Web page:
On Aug. 25, 1913, a streetcar trolley made its first trip across St. Clair Avenue – there was no public speech and no ribbon-cutting ceremony. But starting Tuesday September 10, St. Clair was to finally get the send-off it never got then: A week-long celebration hosted by the Wychwood Barns Community Association to mark the 100th anniversary of Toronto’s northernmost streetcar line.
“It’s recognizing a really pivotal event – the spark that started the neighbourhood,” says Diane Mohan, chair of the St. Clair Centennial Celebration’s steering committee and a St. Clair-area resident for more than 30 years. The retrospective will feature art exhibits, tours, and launch a historical online archive with an accompanying mobile app that offers an in-depth look at a transit line that marked Toronto’s northward growth.
Building the tracks through the area’s steep hills and over the Nordheimer Ravine at Bathurst Street had proven difficult, the city was well behind schedule, and residents of the St. Clair neighbourhoods newly annexed to the city were anxious to get moving. Up to that point, all they had to rely on were horse buggies on an underdeveloped dirt road. The nearest transit line was a walk to Davenport Road.
The line has seen its share of controversy, much of that during its recent renovation. “The way St. Clair is spoken about by some politicians – it’s usually seized as an ideological point,” says Vid Ingelevics, a professor at Ryerson’s image arts program and WBCA volunteer. What often gets lost, and what this week’s exhibit brings to life, is St. Clair’s history as a litmus test for how a still-new city approaches transit: Toronto’s better moves for construction and reconstruction happened when the city anticipated (and didn’t react to) neighbourhood growth, and weathered change best when it worked and communicated with its citizens.
Even St. Clair’s beginnings were borne out of disagreement. Since 1891, the privately held Toronto Railway Co. had been responsible for operating most of the city’s street railways, but refused to build new lines beyond the boundaries it had agreed upon in 1894. In a move that may seem uncharacteristic to transit watchers today, the City of Toronto formed its own company, the Toronto Civic Railway, to build much-needed rail lines along St. Clair, Danforth, Lansdowne, Gerrard and Bloor. By the time the newly formed Toronto Transportation Commission took over in 1921, St. Clair was a vital crosstown line , running every four-and-a-half minutes on weekdays and every 2 minutes during rush hour. It also ran on its own dedicated boulevard – a feature that was later removed in 1928.
By the 1950s, St. Clair West saw a shift in population, as Italian newcomers moved in, set up shop and opened some of the city’s first sidewalk cafés. Frank Deleo, co-owner of Tre Mari Bakery near St. Clair and Lansdowne avenues, is the second generation of three that have run the Italian bakeshop since 1960. As a teen, Mr. Deleo, now 63, helped out with the family business after school, and delivered birthday cakes to the still largely Italian-populated Jane and Finch area. “I had to pack a lunch, it felt so far away!” he says.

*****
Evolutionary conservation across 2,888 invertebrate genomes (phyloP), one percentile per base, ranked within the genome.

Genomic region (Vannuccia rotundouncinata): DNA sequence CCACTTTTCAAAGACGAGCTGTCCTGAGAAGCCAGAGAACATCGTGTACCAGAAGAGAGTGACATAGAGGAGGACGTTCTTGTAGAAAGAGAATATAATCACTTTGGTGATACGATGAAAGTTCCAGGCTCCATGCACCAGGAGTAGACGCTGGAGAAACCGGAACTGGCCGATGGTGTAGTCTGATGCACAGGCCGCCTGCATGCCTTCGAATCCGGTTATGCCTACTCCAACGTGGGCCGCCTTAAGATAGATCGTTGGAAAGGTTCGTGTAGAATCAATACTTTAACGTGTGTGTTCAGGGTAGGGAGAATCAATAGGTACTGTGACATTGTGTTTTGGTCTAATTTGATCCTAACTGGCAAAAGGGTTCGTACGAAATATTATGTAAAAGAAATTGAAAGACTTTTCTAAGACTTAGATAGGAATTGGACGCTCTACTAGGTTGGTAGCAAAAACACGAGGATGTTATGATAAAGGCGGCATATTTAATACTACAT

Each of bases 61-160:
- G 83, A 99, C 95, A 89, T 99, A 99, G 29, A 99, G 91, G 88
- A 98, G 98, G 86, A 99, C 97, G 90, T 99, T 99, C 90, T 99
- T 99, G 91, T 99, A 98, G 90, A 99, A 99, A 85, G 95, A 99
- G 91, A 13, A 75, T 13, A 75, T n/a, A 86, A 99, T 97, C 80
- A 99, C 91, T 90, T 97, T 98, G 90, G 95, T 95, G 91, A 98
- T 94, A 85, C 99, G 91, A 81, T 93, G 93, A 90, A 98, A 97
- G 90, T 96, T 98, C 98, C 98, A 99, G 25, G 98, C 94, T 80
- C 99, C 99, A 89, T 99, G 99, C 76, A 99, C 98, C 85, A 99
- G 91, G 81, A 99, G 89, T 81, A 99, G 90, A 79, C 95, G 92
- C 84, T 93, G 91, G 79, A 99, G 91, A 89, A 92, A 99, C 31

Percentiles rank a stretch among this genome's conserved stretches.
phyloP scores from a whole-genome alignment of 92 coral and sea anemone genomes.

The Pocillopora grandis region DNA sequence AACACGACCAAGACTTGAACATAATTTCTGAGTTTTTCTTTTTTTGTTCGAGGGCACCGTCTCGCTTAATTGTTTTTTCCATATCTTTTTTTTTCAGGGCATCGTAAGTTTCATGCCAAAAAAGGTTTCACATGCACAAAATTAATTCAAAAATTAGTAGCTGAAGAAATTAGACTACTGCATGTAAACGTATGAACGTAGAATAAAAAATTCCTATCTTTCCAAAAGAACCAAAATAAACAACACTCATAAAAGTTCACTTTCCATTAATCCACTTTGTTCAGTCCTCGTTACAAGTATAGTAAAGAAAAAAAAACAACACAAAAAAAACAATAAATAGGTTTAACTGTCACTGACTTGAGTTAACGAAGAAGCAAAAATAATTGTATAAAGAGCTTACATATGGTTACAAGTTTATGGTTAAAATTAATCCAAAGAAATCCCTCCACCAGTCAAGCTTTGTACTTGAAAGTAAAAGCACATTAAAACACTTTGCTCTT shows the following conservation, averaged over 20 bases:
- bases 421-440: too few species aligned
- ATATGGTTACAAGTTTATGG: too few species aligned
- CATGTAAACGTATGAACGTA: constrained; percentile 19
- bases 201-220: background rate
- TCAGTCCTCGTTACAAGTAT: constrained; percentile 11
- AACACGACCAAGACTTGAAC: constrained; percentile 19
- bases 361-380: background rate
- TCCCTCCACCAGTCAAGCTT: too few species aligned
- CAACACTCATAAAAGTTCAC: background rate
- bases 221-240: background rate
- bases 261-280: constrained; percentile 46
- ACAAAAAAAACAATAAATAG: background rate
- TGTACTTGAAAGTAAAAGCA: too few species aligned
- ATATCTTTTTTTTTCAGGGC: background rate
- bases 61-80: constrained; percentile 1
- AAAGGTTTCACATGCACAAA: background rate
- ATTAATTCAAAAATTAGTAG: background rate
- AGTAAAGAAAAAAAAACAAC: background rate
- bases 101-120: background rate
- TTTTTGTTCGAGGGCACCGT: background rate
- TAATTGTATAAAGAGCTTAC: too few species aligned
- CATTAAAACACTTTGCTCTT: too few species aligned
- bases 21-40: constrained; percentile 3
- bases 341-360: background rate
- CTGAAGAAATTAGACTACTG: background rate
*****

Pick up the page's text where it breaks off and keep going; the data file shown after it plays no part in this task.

In the early ‘70s and into the ‘80s, Mr. Deleo noticed two things. Families in his neighbourhood started moving out to the suburbs – but still returned to Tre Mari Bakery, and came in their cars. In 1972, the TTC unveiled plans that had been drafted since 1966 to replace the city’s streetcar network with buses. By November that year, a citizen group called the Streetcars for Toronto Committee fought to have those plans reversed, and succeeded. “Part of the reason St. Clair has survived was because the area was thriving economically,” says Steve Munro, a long-time transit activist who served on that streetcar committee, and will be leading tours during the St. Clair Centennial on a vintage PCC streetcar from the 1950s.
Among the proposals to come out of the revised TTC plans was returning St. Clair Avenue to a right-of-way line. It wouldn’t happen for a couple of decades, but when it started in 2005, the process was nearly as arduous as St. Clair’s first years of construction back in 1913. But on-the-fly design changes, poor co-ordination between city departments and local-business push back ran the project well over budget, and well over deadline.
“St. Clair was certainly an example of how not to manage a large-scale urban development project,” says Mr. Munro. He points to the current revitalization of the 509 route along Queen’s Quay as a much-improved process. “To visitors it looks terrible, but the city is doing a better job of co-ordination, and has much better buy-in from residents and businesses.”
For the WBCA, the St. Clair Centennial is a chance to look ahead. The 10-month project was pulled together by the work of more than 60 volunteers, many of them new to the Wychwood Barns Community Association. Their standout project: an augmented-reality mobile app that allows users to browse historical photos, profiles, and the past lives of buildings as they walk down the street. “This event is the first time the three BIAS from Bathurst to Dufferin have sat together to work on a single project,” says Ms. Mohan. “It’s been a catalyst for bringing the neighbourhood together in ways that haven’t happened before,” Ms. Mohan says.